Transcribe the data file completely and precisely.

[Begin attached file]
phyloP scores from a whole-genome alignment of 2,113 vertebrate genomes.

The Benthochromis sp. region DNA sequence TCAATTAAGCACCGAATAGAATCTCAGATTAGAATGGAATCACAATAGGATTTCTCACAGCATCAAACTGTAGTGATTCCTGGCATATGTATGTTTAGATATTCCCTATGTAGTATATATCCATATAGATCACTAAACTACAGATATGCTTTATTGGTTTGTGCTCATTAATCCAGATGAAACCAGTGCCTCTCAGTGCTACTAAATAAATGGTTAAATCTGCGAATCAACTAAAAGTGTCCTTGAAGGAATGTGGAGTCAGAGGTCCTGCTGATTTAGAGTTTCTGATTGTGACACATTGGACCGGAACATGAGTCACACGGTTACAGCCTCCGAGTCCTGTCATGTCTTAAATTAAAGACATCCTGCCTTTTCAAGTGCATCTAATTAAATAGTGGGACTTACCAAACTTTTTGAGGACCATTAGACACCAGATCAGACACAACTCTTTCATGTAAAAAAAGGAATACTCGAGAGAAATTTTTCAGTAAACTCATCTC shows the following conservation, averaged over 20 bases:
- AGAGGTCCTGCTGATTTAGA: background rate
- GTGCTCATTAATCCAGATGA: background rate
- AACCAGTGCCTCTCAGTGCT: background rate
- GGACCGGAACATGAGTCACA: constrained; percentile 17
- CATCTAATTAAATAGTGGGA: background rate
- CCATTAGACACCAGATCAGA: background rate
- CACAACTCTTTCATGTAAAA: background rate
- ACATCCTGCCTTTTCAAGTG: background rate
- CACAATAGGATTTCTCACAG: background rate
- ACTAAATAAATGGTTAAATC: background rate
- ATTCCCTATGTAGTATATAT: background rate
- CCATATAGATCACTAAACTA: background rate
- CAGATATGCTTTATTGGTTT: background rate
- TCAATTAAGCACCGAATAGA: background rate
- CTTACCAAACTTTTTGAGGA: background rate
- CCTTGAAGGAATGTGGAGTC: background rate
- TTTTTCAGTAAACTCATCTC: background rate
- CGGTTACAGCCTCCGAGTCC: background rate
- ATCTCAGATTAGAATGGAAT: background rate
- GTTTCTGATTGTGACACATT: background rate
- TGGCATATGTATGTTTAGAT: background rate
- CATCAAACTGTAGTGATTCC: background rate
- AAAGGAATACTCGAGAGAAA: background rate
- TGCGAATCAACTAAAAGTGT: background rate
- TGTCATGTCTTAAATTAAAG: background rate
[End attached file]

phyloP scores from a whole-genome alignment of 2,113 vertebrate genomes.

The Benthochromis sp. region DNA sequence TCAATTAAGCACCGAATAGAATCTCAGATTAGAATGGAATCACAATAGGATTTCTCACAGCATCAAACTGTAGTGATTCCTGGCATATGTATGTTTAGATATTCCCTATGTAGTATATATCCATATAGATCACTAAACTACAGATATGCTTTATTGGTTTGTGCTCATTAATCCAGATGAAACCAGTGCCTCTCAGTGCTACTAAATAAATGGTTAAATCTGCGAATCAACTAAAAGTGTCCTTGAAGGAATGTGGAGTCAGAGGTCCTGCTGATTTAGAGTTTCTGATTGTGACACATTGGACCGGAACATGAGTCACACGGTTACAGCCTCCGAGTCCTGTCATGTCTTAAATTAAAGACATCCTGCCTTTTCAAGTGCATCTAATTAAATAGTGGGACTTACCAAACTTTTTGAGGACCATTAGACACCAGATCAGACACAACTCTTTCATGTAAAAAAAGGAATACTCGAGAGAAATTTTTCAGTAAACTCATCTC shows the following conservation, averaged over 20 bases:
- AGAGGTCCTGCTGATTTAGA: background rate
- GTGCTCATTAATCCAGATGA: background rate
- AACCAGTGCCTCTCAGTGCT: background rate
- GGACCGGAACATGAGTCACA: constrained; percentile 17
- CATCTAATTAAATAGTGGGA: background rate
- CCATTAGACACCAGATCAGA: background rate
- CACAACTCTTTCATGTAAAA: background rate
- ACATCCTGCCTTTTCAAGTG: background rate
- CACAATAGGATTTCTCACAG: background rate
- ACTAAATAAATGGTTAAATC: background rate
- ATTCCCTATGTAGTATATAT: background rate
- CCATATAGATCACTAAACTA: background rate
- CAGATATGCTTTATTGGTTT: background rate
- TCAATTAAGCACCGAATAGA: background rate
- CTTACCAAACTTTTTGAGGA: background rate
- CCTTGAAGGAATGTGGAGTC: background rate
- TTTTTCAGTAAACTCATCTC: background rate
- CGGTTACAGCCTCCGAGTCC: background rate
- ATCTCAGATTAGAATGGAAT: background rate
- GTTTCTGATTGTGACACATT: background rate
- TGGCATATGTATGTTTAGAT: background rate
- CATCAAACTGTAGTGATTCC: background rate
- AAAGGAATACTCGAGAGAAA: background rate
- TGCGAATCAACTAAAAGTGT: background rate
- TGTCATGTCTTAAATTAAAG: background rate